VIEWS: 10 PAGES: 10 POSTED ON: 4/27/2012
Dorothy Cunningham, Marc O`Sullivan (prepared by) The political geography of conflict in the south Sudan. Selected materials Student Workshop: The Anathomy of Modern Conflicts This is a DRAFT. Please do not quote. Case Study 1: Second Sudanese Civil War The war is often characterized as a fight between the central government expanding and dominating peoples of the periphery, raising allegations of marginalization. Kingdoms and great powers based along the Nile River have fought against the people of inland Sudan for centuries. Since at least the 17th century, central governments have attempted to regulate and exploit the undeveloped southern and inland Sudan. Some paint the conflict as racial (Arabs in the central government vs. Africans in the South) or as religious (Muslims vs. Christians and Traditional African Religions). Scholars such as Douglas Johnson have pointed at exploitative governance as the root cause. When the British governed Sudan as a colony they administered the northern and southern provinces separately. The south was held to be more similar to the other east-African colonies — Kenya,Tanganyika, and Uganda — while northern Sudan was more similar to Arabic-speaking Egypt. Northern Arabs were prevented from holding positions of power in the Catholic-dominated south, and trade was discouraged between the two areas. However, in 1946, the British gave in to northern pressure to integrate the two areas. Arabic was made the language of administration in the south, and northerners began to hold positions there. The southern elite, trained in English, resented the change as they were kept out of their own government. After decolonization most power was given to the northern elites based in Khartoum, causing unrest in the south. When the British moved towards granting Sudan independence, they failed to consider southern needs. Southern Sudanese leaders weren't even invited to negotiations during the transitional period in the 1950s. In the post-colonial government of 1953, the Sudanization Committee only included 6 southern leaders, though there were some 800 available senior administrative positions. In the early Sudanese state, the government enacted many repressive measures. In 1962, foreign Chrisitan missionaries were expelled from the country, and Christian schools were closed. The government's attacks on southern protesters resulted in sporadic fighting and mutinies, transitioning into a full-scale civil war. The civil war ended in 1972, with the Addis Abeba Agreemen. Part of the agreement was a great deal of religious and cultural autonomy to the south. Another factor in the second war were the natural resources of Sudan, particularly in the South, where there are significant oil fields. Oil revenues make up about 70% of Sudan's export earnings. Due to numerous tributaries of the Nile river and heavier precipitation in southern Sudan, the south also has greater access to water, and is therefore much more fertile. The north of the country is on the edge of the Sahara desert. The northern desire to control these resources in 2004 to present, and the southern desire to maintain control of the resources where they live, contributed to the war. A parallel war between the Nuer and Dinka also raged in the south. Government marginalization was also the cause of spreading the war to other regions of Sudan. The government's policy was of taking land from farmers (Muslims and non-Muslims alike) and transferring it to government officials and merchants. This had drastic effects on the population of Darfur and Blue Nile. Eventually this would create unrest all over Sudan, including the north. The Addis Ababa Accords were incorporated in the Constitution of Sudan; the violation of the agreement led to the second civil war. The first violations occurred when President Gaafar Nimeiry attempted to take control of oil fieldsstraddling the north-south border. Oil had been discovered in Bentiu in 1978, in southernKurdufan and Upper Blue Nile in 1979, the Unity oilfields in 1980 and Adar oilfields in 1981, and in Heglig in 1982. Access to the oil fields meant significant economic benefit to whoever controlled them. Islamic fundamentalists in the north had been discontented with the Addis Ababa Agreement, which gave relative autonomy to the non-Islamic majority Southern Sudan Autonomous Region. The fundamentalists continued to grow in power, and in 1983 President Nimeiry declared all Sudan an Islamic state, terminating the Southern Sudan Autonomous Region. The Sudan People's Liberation Army (SPLA) was founded in 1983 as a rebel group, to reestablish an autonomous Southern Sudan by fighting against the central government. While based in Southern Sudan, it identified itself as a movement for all oppressed Sudanese citizens, and was led by John Garang. Initially, the SPLA campaigned for a "United Sudan", criticizing the central government for policies that were leading to national "disintegration". In September 1984, President Nimeiry announced the end of the state of emergency and dismantled the emergency courts but soon promulgated a new judiciary act, which continued many of the practices of the emergency courts. Despite Nimeiry's public assurances that the rights of non-Muslims would be respected, southerners and other non-Muslims remained deeply suspicious. On 6 April, senior military officers led by Gen. Abdul Rahman Suwar ad-Dahhab mounted a coup. Among the first acts of the new government was to suspend the 1983 constitution, rescind the decree declaring Sudan's intent to become an Islamic state, and disband Nimeiry's Sudan Socialist Union. However, the "September laws" instituting Islamic Sharia law were not suspended. A 15-member transitional military council was named, chaired by Gen. Suwar ad-Dahhab, in 1983. In consultation with an informal conference of political parties, unions, and professional organizations—known as the "Gathering"—the military council appointed an interim civilian cabinet, headed by Prime Minister Dr. Al-Jazuli Daf'allah. Elections were held in April 1986, and a transitional military council turned over power to a civilian government as promised. The government was headed by Prime Minister Sadiq al-Mahdi of the Umma Party. It consisted of a coalition of the Umma Party, the Democratic Unionist Party (DUP) (formerly the NUP-National Unionist Party), the National Islamic Front (NIF) of Hassan al-Turabi, and several southern region parties. This coalition dissolved and reformed several times over the next few years, with Prime Minister Sadiq al-Mahdi and his Umma Party always in a central role. In May 1986, the Sadiq al-Mahdi government coalition began peace negotiations with the Sudan People's Liberation Army (SPLA) led by Col.John Garang. In that year the SPLA and a number of Sudanese political parties met in Ethiopia and agreed to the "Koka Dam" declaration, which called for abolishing Islamic Sharia law and convening a constitutional conference. In 1988, the SPLA and the DUP agreed on a peace plan calling for the abolition of military pacts with Egypt and Libya, freezing of Sharia law, an end to the state of emergency, and a cease-fire. However during this period the second civil war intensified in lethality, and the national economy continued to deteriorate. When prices of basic goods were increased in 1988, riots ensued, and the price increases were cancelled. When Prime Minister Sadiq al-Mahdi refused to approve a peace plan reached by the Democratic Unionist Party (DUP) and the Sudan People's Liberation Army (SPLA) in November 1988, the DUP left the government. The new government consisted essentially of the Umma Party and the fundamentalist National Islamic Front (NIF). In February 1989, the army presented Prime Minister Sadiq al-Mahdi with an ultimatum: he could move toward peace or be removed. He chose to form a new government with the DUP, and approved the SPLA/DUP peace plan. A constitutional conference was tentatively planned for September 1989. On 30 June 1989, however, military officers under then Col. Omar Hassan al-Bashir, with National Islamic Front (NIF) instigation and support, replaced the Sadiq al-Mahdi government with the Revolutionary Command Council for National Salvation (RCC), a military junta of 15 military officers (reduced to 12 in 1991) assisted by a civilian cabinet. As General al-Bashir he became: president; chief of state; prime minister; and chief of the armed forces. The new RCC al-Bashir military government banned trade unions, political parties, and other "non-religious" institutions. 78,000 members of the army, police, and civil administration were purged in order to reshape the government. In March 1991, a new penal code, the Criminal Act of 1991, instituted harsh punishments nationwide, including amputations and stoning. Although the southern states were officially exempt from these Islamic prohibitions and penalties, the 1991 act provided for a possible future application of Islamic Shari’a law in the south. In 1993, the government transferred most non- Muslim judges from the south to the north, replacing them with Muslim judges in the south. The introduction of Public Order Police to enforce Shari’a law resulted in the arrest, and treatment under Shari’a penalties, of southerners and other non-Muslims living in the north. The Sudan People's Liberation Army (SPLA) was in control of large areas of Equatoria, Bahr al Ghazal, and Upper Nile provinces and also operated in the southern portions of Darfur, Kordofan, and Blue Nile provinces. The government controlled a number of the major southern towns and cities, including Juba, Wau, and Malakal. An informal cease-fire in May broke down in October 1989. In July 1992, a government offensive seized southern Sudan, and captured the SPLA headquarters in Torit. It is estimated that as many as 200,000 Southern Sudanese and Nuba children and women have been taken into slavery from Southern Sudanese towns and villages during the war. Both the government regular armed forces and notorious militia (known as the People's Defense Forces, PDF) were used to attack and raid villages in the South and the Nuba Mountains for slaves and cattle. In August 1991, internal dissension among the rebels led opponents of Colonel Garang's leadership of the SPLA to form the so-called Nasir faction of the SPLA rebel army. The attempt to overthrow Garang was led by Riek Machar and Lam Akol. In September 1992, William Nyuon Bany formed a second rebel faction, and in February 1993, Kerubino Kwanyin Bol formed a third rebel faction. On 5 April 1993, the three dissident rebel factions announced a coalition of their groups called SPLA United at a press conference in Nairobi, Kenya. Yet Sudan’s national governments have a long history of using proxies in Southern Sudan, and the North–South border areas, to fight their wars and preserve their regular forces. These militias were recruited locally, and with covert ties to the national government. Many of the Khartoum-aligned groups were created and then armed by the NIF in a deliberate ‘divide and rule’ strategy. After 1991, the factions clashed occasionally and thus, the rebels lost much of their credibility with the West. Then, in 1990–91, the Sudanese government supported Saddam Hussein in the Gulf War. This changed American attitudes toward the country. Bill Clinton's administration prohibited American investment in the country and supplied money to neighbouring countries to repel Sudanese incursions. The US also began attempts to "isolate" Sudan and began referring to it as a rogue state. Since 1993, the leaders of Eritrea, Ethiopia, Uganda, and Kenya have pursued a peace initiative for Sudan under the auspices of theIntergovernmental Authority on Development (IGAD), but results have been mixed. Despite that record, the IGAD initiative promulgated the 1994 Declaration of Principles (DOP) that aimed to identify the essential elements necessary to a just and comprehensive peace settlement; i.e., the relationship between religion and the state, power-sharing, wealth-sharing, and the right of self-determination for the south. The Sudanese Government did not sign the DOP until 1997 after major battle field losses to the SPLA. In 1995, the opposition in the north united with parties from the south to create a coalition of opposition parties called the National Democratic Alliance. This development opened a northeastern front to the civil war, making it more than before a center-periphery rather than simply a north-south conflict. The SPLA, DUP, and Umma Parties were the key groups forming the NDA, along with several smaller parties and northern ethnic groups. In 1995, Eritrea, Ethiopia and Uganda stepped up their military assistance to the SPLA to the point of sending active troops into Sudan. Eritrean and Ethiopian military involvement weakened when the two countries entered a border conflict in 1998. Uganda's support weakened when it shifted its attention to the conflict in the Democratic Republic of Congo. By 1997, seven groups in the government camp, led by former Garang lieutenant Riek Machar, signed the Khartoum Peace Agreement with the NIF, thereby forming the largely symbolic South Sudan Defence Forces (SSDF) umbrella.Also in 1997, the government signed theNuba Mountains, and Fashoda agreements with rebel factions. These included the Khartoum, agreements that ended military conflict between the government and significant rebel factions. Many of those leaders then moved to Khartoum where they assumed marginal roles in the central government, or collaborated with the government in military engagements against the SPLA. These three agreements paralleled the terms and conditions of the IGAD agreement, calling for a degree of autonomy for the south and the right of self-determination. In July 2000, the Libyan/Egyptian Joint Initiative on the Sudan was mooted, calling for the establishment of an interim government, power-sharing, constitutional reform, and new elections. Southern critics objected to the joint initiative because it neglected to address issues of the relationship between religion and the state and failed to mention the right of self-determination. It is unclear to what extent this initiative will have a significant impact on the search for peace, as some critics view it as more aimed at a resolution among northern political parties and protecting the perceived security interests of Egypt in favour of the unity of the Sudan. Peace talks between the southern rebels and the government made substantial progress in 2003 and early 2004, although skirmishes in parts of the south continued. A Comprehensive Peace Agreement was signed on 9 January 2005 in Nairobi. The terms of the peace treaty are: •The south will have autonomy for six years, followed by a referendum on independence (the Southern Sudanese independence referendum, 2011). •Both sides of the conflict will merge portions their armed forces into a 39,000-strong force after six years (the Joint Integrated Units), if the secession referendum should turn out negative. •Furthermore, oil revenues will be divided equally between the government and SPLA during the six-year interim period. •Jobs are to be split according to varying ratios (central administration: 70 to 30, Abyei/Blue Nile State/Nuba Mountains: 55 to 45, both in favour of the government). •Islamic Sharia law is to remain in the north, while continued use of Sharia in the south is to be decided by the elected assembly. The ability or willingness of the government to fulfill these promises has been questioned by some observers, however, and the status of three central and eastern provinces was a point of contention in the negotiations. Some observers[who?] wondered whether hard-line elements in the north would allow the treaty to proceed. In 1999, Egypt and Libya initiated the Egypt-Libya Initiative (ELI) By this time the peace process of the Inter-Governmental Authority on Drought and Development (IGADD) had reached a stalemate. ELI's main purpose had been to bring members of the non-Southern opposition (especially opposition in the north) aboard the talks. However, as ELI avoided contentious issues, such as secession, it lacked support from the SPLA, but the NDA leadership accepted it. By 2001, ELI had been unable to bring about any agreement between the parties. In September 2001, former U.S. Senator John Danforth was designated Presidential Envoy for Peace in the Sudan. His role was to explore the prospects that the US could play a useful catalytic role in the search for a just end to the civil war, and enhance humanitarian services delivery that can help reduce the suffering of the Sudanese people stemming from war related effects. Following an internal outcry, the Sadiq al-Mahdi government in March 1989 agreed with the United Nations and donor nations (including the US) on a plan called Operation Lifeline Sudan (OLS), under which some 100,000 tons of food was moved into both government and SPLA- held areas of the Sudan, and widespread starvation was averted. Phase II of OLS to cover 1990 was approved by both the government and the SPLA Sudan faced a 2-year drought and food shortage across the entire country. The US, UN, and other donors attempted to mount a coordinated international relief effort in both north and south Sudan to prevent a catastrophe. However, due to Sudan's human rights abuses and its pro-Iraqi stance during the Gulf War, many donors cut much of their aid to the Sudan. In a similar drought in 2000–01, the international community again responded to avert mass starvation in the Sudan. International donors continue to provide large amounts of humanitarian aid to all parts of the Sudan. The US government's Sudan Peace Act of 21 October 2002 accused Sudan of genocide for killing more than 2 million civilians in the south during the civil war since 1983. Sudan relied on a variety of countries for its arms supplies. Following independence, the army was trained and supplied by the British. However, after the 1967 Six-Day War, relations were cut off, as were relations with the United States and West Germany. From 1968 to 1972, the Soviet Union and COMECON nations sold large numbers of weapons and provided technical assistance and training to Sudan. At this time the army grew(?) from a strength of 18,000 to roughly 50,000 men. Large numbers of tanks, aircraft, and artillery were acquired, and they dominated the army until the late 1980s. Relations cooled between the two sides after the coup in 1972, and the Khartoum government sought to diversify its suppliers. The Soviet Union continued to supply weapons until 1977, when their support of Marxist elements in Ethiopia angered the Sudanese sufficiently to cancel their deals. The People's Republic of China was the main supplier in the late 1970s. Egypt was the most important military partner in the 1970s, providing missiles, personnel carriers, and other military hardware. At the same time military cooperation between the two countries was important. U.S.-aligned countries resumed supplying Sudan in the mid-1970s. The United States began selling Sudan a great deal of equipment around 1976, hoping to counteract Soviet support of Marxist Ethiopians and Libyans. Military sales peaked in 1982 at US$101 million. After the start of the second civil war, American assistance dropped, and was eventually cancelled in 1987. In November 1993, Iran was reported to have financed Sudan´s purchase of some 20 Chinese ground-attack aircraft. Iran pledged 17 million in financial aid to the Sudanese government, and arranged for $300 milion in Chinese arms to be delivered to the Sudanese army. Meanwhile the rebel SPLA was supplied weapons through or by Eritrea, Ethiopia, and Uganda. The Israeli embassy in Kenya also supplied anti-tank missiles to the rebels. Armies from all sides enlisted children in ranks. The 2005 agreement required that child soldiers be demobilized and sent home. The SPLA claimed to have let go 16,000 of its child soldiers between 2001 and 2004. However, international observers (UN and Global Report 2004) have found demobilized children have often been re-recruited by the SPLA. As of 2004, there were between 2,500 and 5,000 children serving in the SPLA. Rebels have promised to demobilize all children by the end of 2010. The Nuer White Army, a minor participant in the war in the Greater Upper Nile region, consisted largely of armed Nuer youths, but it was principally self-organised and often operated autonomously of both elders' authority and the dictates of the major factions. Case Study 2: The Conflict in Darfur The beginning point of the conflict in the Darfur region is typically said to be 26 February 2003, when a group calling itself the Darfur Liberation Front (DLF) publicly claimed credit for an attack on Golo, the headquarters of Jebel Marra District. Even prior to this attack, however, a conflict had erupted in Darfur, as rebels had already attacked police stations, army outposts and military convoys, and the government had engaged in a massive air and land assault on the rebel stronghold in the Marrah Mountains. The rebels' first military action was a successful attack on an army garrison on the mountain on 25 February 2002 and the Sudanese government had been aware of a unified rebel movement since an attack on the Golo police station in June 2002. Chroniclers Julie Flint and Alex de Waal state that the beginning of the rebellion is better dated to 21 July 2001, when a group of Zaghawa and Fur met in Abu Gamra and swore oaths on the Qur'an to work together to defend against government-sponsored attacks on their villages. It should be noted that nearly all of the residents of Darfur are Muslim, including the Janjaweed, as well as the government leaders in Khartoum. On 25 March 2003, the rebels seized the garrison town of Tine along the Chadian border, seizing large quantities of supplies and arms. Despite a threat by President Omar al-Bashir to "unleash" the army, the military had little in reserve. The army was already deployed both to the south, where the Second Sudanese Civil War was drawing to an end, and to the east, where rebels sponsored by Eritrea were threatening a newly constructed pipeline from the central oilfields to Port Sudan. The rebel tactic of hit-and-run raids to speed across the semi-desert region proved almost impossible for the army, untrained in desert operations, to counter. However, its aerial bombardment of rebel positions on the mountain was devastating. At 5:30 am on 25 April 2003, a joint Sudan Liberation Army (SLA) and Justice and Equality Movement (JEM) force in 33 Land Cruisers entered al-Fashir and attacked the sleeping garrison. In the next four hours, four Antonov bombers and helicopter gunships (according to the government; seven according to the rebels) were destroyed on the ground, 75 soldiers, pilots and technicians were killed and 32 were captured, including the commander of the air base, a Major General. The success of the raid was unprecedented in Sudan; in the 20 years of the war in the south, the rebel Sudan People's Liberation Army (SPLA) had never carried out such an operation. The al-Faioyioshir raid was a turning point both militarily and psychologically. The armed forces had been humiliated by the al-Fashir raid and the government was faced with a difficult strategic situation. The armed forces would clearly need to be retrained and redeployed to fight this new kind of war and there were well-founded concerns about the loyalty of the many Darfurian non-commissioned officers and soldiers in the army. Responsibility for prosecuting the war was given to Sudanese military intelligence. Nevertheless, in the middle months of 2003, the rebels won 34 of 38 engagements. In May, the SLA destroyed a battalion at Kutum, killing 500 and taking 300 prisoners; and in mid-July, 250 were killed in a second attack on Tine. The SLA began to infiltrate farther east, threatening to extend the war into Kordofan. However, at this point the government changed its strategy. Given that the army was being consistently defeated, the war effort depended on three elements: military intelligence, the air force, and the Janjaweed, armed Baggaraherders whom the government had begun directing in suppression of a Masalit uprising in 1986-1999. The Janjaweed were put at the center of the new counter-insurgency strategy. Though the government consistently denied supporting the Janjaweed, military resources were poured into Darfur and the Janjaweed were outfitted as a paramilitary force, complete with communication equipment and some artillery. The military planners were doubtlessly aware of the probable consequences of such a strategy: similar methods undertaken in the Nuba Mountains and around the southern oil fields during the 1990s had resulted in massive human rights violations and forced displacements. The better-armed Janjaweed quickly gained the upper hand. By the spring of 2004, several thousand people — mostly from the non-Arab population — had been killed and as many as a million more had been driven from their homes, causing a major humanitarian crisis in the region. The crisis took on an international dimension when over 100,000 refugees poured into neighbouring Chad, pursued by Janjaweed militiamen, who clashed with Chadian government forces along the border. More than 70 militiamen and 10 Chadian soldiers were killed in one gun battle in April. A United Nations observer team reported that non-Arab villages were singled out while Arab villages were left untouched: The 23 Fur villages in the Shattaya Administrative Unit have been completely depopulated, looted and burnt to the ground (the team observed several such sites driving through the area for two days). Meanwhile, dotted alongside these charred locations are unharmed, populated and functioning Arab settlements. In some locations, the distance between a destroyed Fur village and an Arab village is less than 500 meters. A 2011 study in the British Journal of Sociology, “The Displaced and Dispossessed of Darfur: Explaining the Sources of a Continuing State-Led Genocide,” examined 1,000 interviews with Black African participants who fled from 22 village clusters in Darfur to various refugee camps in 2003 and 2004. The study found that: 1) The frequency of hearing racial epithets during an attack was 70% higher when it was led by the Janjaweed alone compared to official police forces; it was 80% higher when the Janjaweed and the Sudanese Government attacked together; 2) Risk of displacement was nearly 110% higher during a joint attack compared to when the police or Janjaweed acted alone, and 85% higher when Janjaweed forces attacked alone compared to when the attack was only perpetrated by the Sudanese Government forces; 3) Attacks on food and water supplies made it 129% more likely for inhabitants to be displaced compared to attacks that involved house burnings or killing of persons; 4) Perpetrators knew and took “special advantage” of the susceptibility of Darfur residents to attacks focused on basic resources. This vulnerability came against the backdrop of increased regional desertification. Sudanese authorities claim a death toll of roughly 19,500 civilians while certain non- governmental organizations, such as the Coalition for International Justice, claim that over 400,000 people have been killed. In September 2004, the World Health Organization estimated there had been 50,000 deaths in Darfur since the beginning of the conflict, an 18-month period, mostly due to starvation. An updated estimate the following month put the number of deaths for the 6-month period from March to October 2004 due to starvation and disease at 70,000; These figures were criticized, because they only considered short periods and did not include deaths from violence. A more recent British Parliamentary Report has estimated that over 300,000 people have died, and others have estimated even more. In March 2005, the UN's Emergency Relief Coordinator Jan Egeland estimated that 10,000 were dying each month excluding deaths due to ethnic violence. An estimated 2.7 million people had at that time been displaced from their homes, mostly seeking refuge in camps in Darfur's major towns. Two hundred thousand had fled to neighboring Chad. Reports of violent deaths compiled by the UN indicate between 6,000 and 7,000 fatalities from 2004 to 2007. In May 2005, the Centre for Research on the Epidemiology of Disasters (CRED) of the School of Public Health of the Université catholique de Louvain in Brussels, Belgium published an analysis of mortality in Darfur. Their estimate stated that from September 2003 to January 2005, between 98,000 and 181,000 persons had died in Darfur, including from 63,000 to 146,000 excess deaths. On 28 April 2006, Dr. Eric Reeves argued that "extant data, in aggregate, strongly suggest that total excess mortality in Darfur, over the course of more than three years of deadly conflict, now significantly exceeds 450,000," but this has not been independently verified. The UN disclosed on 22 April 2008 that it might have underestimated the Darfur death toll by nearly 50%. In July 2009, the Christian Science Monitor published an op-ed stating that many of the published mortality rates have been misleading because they include a large number of people who have died of disease and malnutrition, as well as those who have died from direct violence. Therefore, when activist groups make statements indicating that "four hundred thousand people have been killed," they are misleading the public. In January 2010, The Centre for Research on the Epidemiology of Disasters published an article in a special issue of The Lancet. The article, entitled Patterns of mortality rates in Darfur Conflict, estimated, with 95% confidence, that the excess number of deaths is between 178,258 and 461,520 (the mean being 298,271), with 80% of these due to diseases. 51 International peacekeepers have been killed in Darfur. International attention to the Darfur conflict largely began with reports by the advocacy organizations Amnesty International in July 2003 and the International Crisis Group in December 2003. However, widespread media coverage did not start until the outgoing United Nations Resident and Humanitarian Coordinator for Sudan, Mukesh Kapila, called Darfur the "world's greatest humanitarian crisis" in March 2004.Organizations such as STAND: A Student Anti- Genocide Coalition, later under the umbrella of Genocide Intervention Network, and the Save Darfur Coalition emerged and became particularly active in the areas of engaging the United States Congress and President on the issue and pushing for divestment nationwide, initially launched by Adam Sterling under the auspice of the Sudan Divestment Task Force. Particularly strong advocates have additionally included: New York Times columnist Nicholas Kristof, Sudan scholar Eric Reeves, Enough Project founderJohn Prendergast, Pulitzer Prize-winning author Samantha Power, photographers Ryan Spencer Reed, former Marine Brian Steidle, actressMia Farrow and her son Ronan Farrow, Olympian Joey Cheek, actress Angelina Jolie, actors George Clooney, and Don Cheadle, actor Jonah Hill, actress Salma Hayek, Save Darfur Coalition's David Rubenstein, Slovenian humanitarian Tomo Kriznar, and all of those involved with theGenocide Intervention Network. A movement advocating for humanitarian intervention has emerged in several countries. In March 2005, the Security Council formally referred the situation in Darfur to the Prosecutor of the International Criminal Court, taking into account the report of the International Commission of Inquiry on Darfur, authorized by UN Security Council Resolution 1564 of 2004, but without mentioning any specific crimes.Two permanent members of the Security Council, the United States and China, abstained from the vote on the referral resolution. In April 2007, the Judges of the ICC issued arrest warrants against the former Minister of State for the Interior, Ahmed Haroun, and a Janjaweed leader, Ali Kushayb, for crimes against humanity and war crimes. The Sudan Government said that the ICC had no jurisdiction to try Sudanese citizens and that it would not hand the two men over to authorities in the Hague. On 14 July 2008, the Prosecutor filed ten charges of war crimes against Sudan's incumbent President Omar al-Bashir, three counts of genocide, five of crimes against humanity and two of murder. The Prosecutor has claimed that Mr. al-Bashir "masterminded and implemented a plan to destroy in substantial part" three tribal groups in Darfur because of their ethnicity. Leaders from three Darfur tribes are suing ICC prosecutor Luis-Moreno Ocampo for libel, defamation, and igniting hatred and tribalism. After an arrest warrant was issued for the Sudanese president in March 2009, the Prosecutor appealed to have the genocide charges added. However, the Pre-Trial Chamber found that there was no reasonable ground to support the contention that he had a specific intent to commit genocide (dolus specialis), which is an intention to destroy, in whole or in part, a protected group. The definition adopted by the Pre-Trial Chamber is the definition of the Genocide Convention, the Rome Statute, and some ICTY cases. On February 3, 2010 the Appeals Chamber of the ICC found that the Pre-Trial Chamber had applied "an erroneous standard of proof when evaluating the evidence submitted by the Prosecutor" and that the Prosecutor's application for a warrant of arrest on the genocide charges should be sent back to the Pre-Trial Chamber to review based on the correct legal standard. In July, 2010, Sudan's president Omar al-Bashir was finally charged by Hague for orchestrating Darfur genocide, three counts of genocide in Darfur by the International Criminal Court. Mr. al-Bashir is now the first incumbent head of state charged with crimes in the Rome Statute. Bashir has rejected the charges and said, "Whoever has visited Darfur, met officials and discovered their ethnicities and tribes ... will know that all of these things are lies." It is expected that al-Bashir will not face trial in The Hague until he is apprehended in a nation which accepts the ICC's jurisdiction, as Sudan is not a state party to the Rome Statute which it signed but didn't ratify. Payam Akhavan, a professor of international law at McGill University in Montreal and a former war crimes prosecutor, says although he may not go to trial, "He will effectively be in prison within the Sudan itself...Al-Bashir now is not going to be able to leave the Sudan without facing arrest." The Prosecutor has publicly warned that authorities could arrest the President if he enters international airspace. The Sudanese government has announced the Presidential plane will be accompanied by jet fighters. However, the Arab League has announced its solidarity with al-Bashir. Since the warrant, he has visitedQatar and Egypt. Both countries have refused to arrest him. The African Union also condemned the arrest warrant. Some analysts think that the ICC indictment is counterproductive and harms the peace process. Only days after the ICC indictment, al-Bashir expelled 13 international aid organizations from Darfur and disbanded three domestic aid organizations. In the aftermath of the expulsions, conditions in the displaced camps deteriorated, and women were particularly affected. Previous ICC indictments, such as the arrest warrants of the LRA leadership in the ongoing war at northern Uganda, were also accused of harming peace processes by criminalizing one side of a war. Some believe that the arrest warrant against al-Bashir will hinder the efforts to establish peace in Darfur, and will undermine any effort to boost stability in Sudan. Further Readings: Deng. Francis M., (1995). War of Visions: Conflict of Identities in the Sudan, Washington DC: Brookings Institution. Flint. Julie, De Waal Alexander. (2008). Darfur. A New History Of Long War, New York: Zed Books. Hassan, Salah M. (eds.) (2006), Ray Carina E., Darfur and the crisis of governance in Sudan. A critical reader, Ithaca: Cornell University Press 2006. Johnson, Douglas Hamilton. (2006), The Root Causes of Sudan's Civil Wars, James Currey Publishers. Natsios. Andrew, South Sudan and Darfur. What everyone needs to know, Oxford: Oxford University Press. Prunier. Gerard, (2008). Darfur: A 21st Century Genocide, Ithaca: Cornell University Press. Ross Michael L., "Blood Barrels: Why Oil Wealth Fuels Conflict", Foreign Affairs, Vol. 87, No. 3, May - Jun., 2008, pp. 2-8. Terminski. Bogumil. (2012), "Oil-induced displacement and resettlement. Social problem and human rights issue" published by Human Security Gateway, Vancouver: Simon Fraser University. Watts. Michael. J. (2001). “Petro-Violence: Community, Extraction and Political Ecology of a Mythic Commodity” [in] N.L. Peluso, M. Watts (eds.), Violent Environments, Ithaca: Cornell University Press, pp. 189-212. Watts. Michael J. (2005). "Righteous Oil?: Human Rights, the Oil Complex and Corporate Social Responsibility", Annual Review of Environment and Resources, vol. 30, pp. 373-407.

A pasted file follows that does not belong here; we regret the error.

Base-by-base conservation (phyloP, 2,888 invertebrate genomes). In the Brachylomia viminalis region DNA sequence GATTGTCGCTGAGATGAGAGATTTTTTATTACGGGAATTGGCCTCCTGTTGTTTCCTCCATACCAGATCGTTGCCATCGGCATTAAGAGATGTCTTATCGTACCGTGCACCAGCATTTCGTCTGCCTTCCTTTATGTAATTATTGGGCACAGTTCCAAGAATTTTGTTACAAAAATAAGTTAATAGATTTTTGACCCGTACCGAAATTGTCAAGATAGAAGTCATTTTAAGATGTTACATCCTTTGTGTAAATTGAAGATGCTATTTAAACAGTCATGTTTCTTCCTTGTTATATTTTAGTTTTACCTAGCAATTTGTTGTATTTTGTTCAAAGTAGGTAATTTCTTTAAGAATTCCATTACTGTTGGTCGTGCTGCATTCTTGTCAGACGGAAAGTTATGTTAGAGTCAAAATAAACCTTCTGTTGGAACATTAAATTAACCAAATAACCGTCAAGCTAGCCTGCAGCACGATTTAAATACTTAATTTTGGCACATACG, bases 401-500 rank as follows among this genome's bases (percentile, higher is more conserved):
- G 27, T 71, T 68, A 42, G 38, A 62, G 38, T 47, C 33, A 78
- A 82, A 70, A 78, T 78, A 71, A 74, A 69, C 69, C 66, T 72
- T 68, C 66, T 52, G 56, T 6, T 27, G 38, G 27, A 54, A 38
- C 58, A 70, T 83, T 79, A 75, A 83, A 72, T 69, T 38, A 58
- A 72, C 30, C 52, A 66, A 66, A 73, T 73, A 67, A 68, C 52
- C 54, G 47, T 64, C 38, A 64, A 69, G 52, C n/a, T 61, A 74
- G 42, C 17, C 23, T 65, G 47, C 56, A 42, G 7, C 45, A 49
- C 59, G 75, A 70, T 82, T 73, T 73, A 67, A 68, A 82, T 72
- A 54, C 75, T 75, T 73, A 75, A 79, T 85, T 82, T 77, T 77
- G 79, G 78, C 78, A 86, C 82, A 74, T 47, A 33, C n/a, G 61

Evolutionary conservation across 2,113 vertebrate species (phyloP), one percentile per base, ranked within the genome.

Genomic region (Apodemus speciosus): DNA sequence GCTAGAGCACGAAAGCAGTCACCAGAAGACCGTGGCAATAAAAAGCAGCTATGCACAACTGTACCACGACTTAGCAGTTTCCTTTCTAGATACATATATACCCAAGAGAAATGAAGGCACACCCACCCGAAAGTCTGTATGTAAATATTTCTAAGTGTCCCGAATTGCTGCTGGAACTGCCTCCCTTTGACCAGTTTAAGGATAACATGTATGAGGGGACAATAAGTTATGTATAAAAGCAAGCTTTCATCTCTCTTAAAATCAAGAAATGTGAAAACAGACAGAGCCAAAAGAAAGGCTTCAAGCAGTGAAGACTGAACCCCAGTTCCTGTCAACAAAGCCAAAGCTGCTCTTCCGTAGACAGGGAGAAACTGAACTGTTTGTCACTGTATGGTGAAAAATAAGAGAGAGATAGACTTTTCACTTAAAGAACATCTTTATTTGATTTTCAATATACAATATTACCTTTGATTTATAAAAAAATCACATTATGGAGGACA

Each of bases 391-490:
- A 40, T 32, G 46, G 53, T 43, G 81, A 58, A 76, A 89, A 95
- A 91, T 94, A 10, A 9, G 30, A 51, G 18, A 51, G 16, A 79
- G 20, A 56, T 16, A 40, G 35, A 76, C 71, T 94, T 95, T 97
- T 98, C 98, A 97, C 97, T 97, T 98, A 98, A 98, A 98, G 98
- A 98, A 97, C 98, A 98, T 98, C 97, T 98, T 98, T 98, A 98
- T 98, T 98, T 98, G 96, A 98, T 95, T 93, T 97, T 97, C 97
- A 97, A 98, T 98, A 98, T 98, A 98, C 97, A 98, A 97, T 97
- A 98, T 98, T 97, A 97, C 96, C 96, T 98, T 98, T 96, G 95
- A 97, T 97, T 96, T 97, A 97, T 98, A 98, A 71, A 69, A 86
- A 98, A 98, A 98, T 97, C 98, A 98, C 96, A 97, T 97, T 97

Pages to are hidden for
"Human Rights in Sudan"Please download to view full document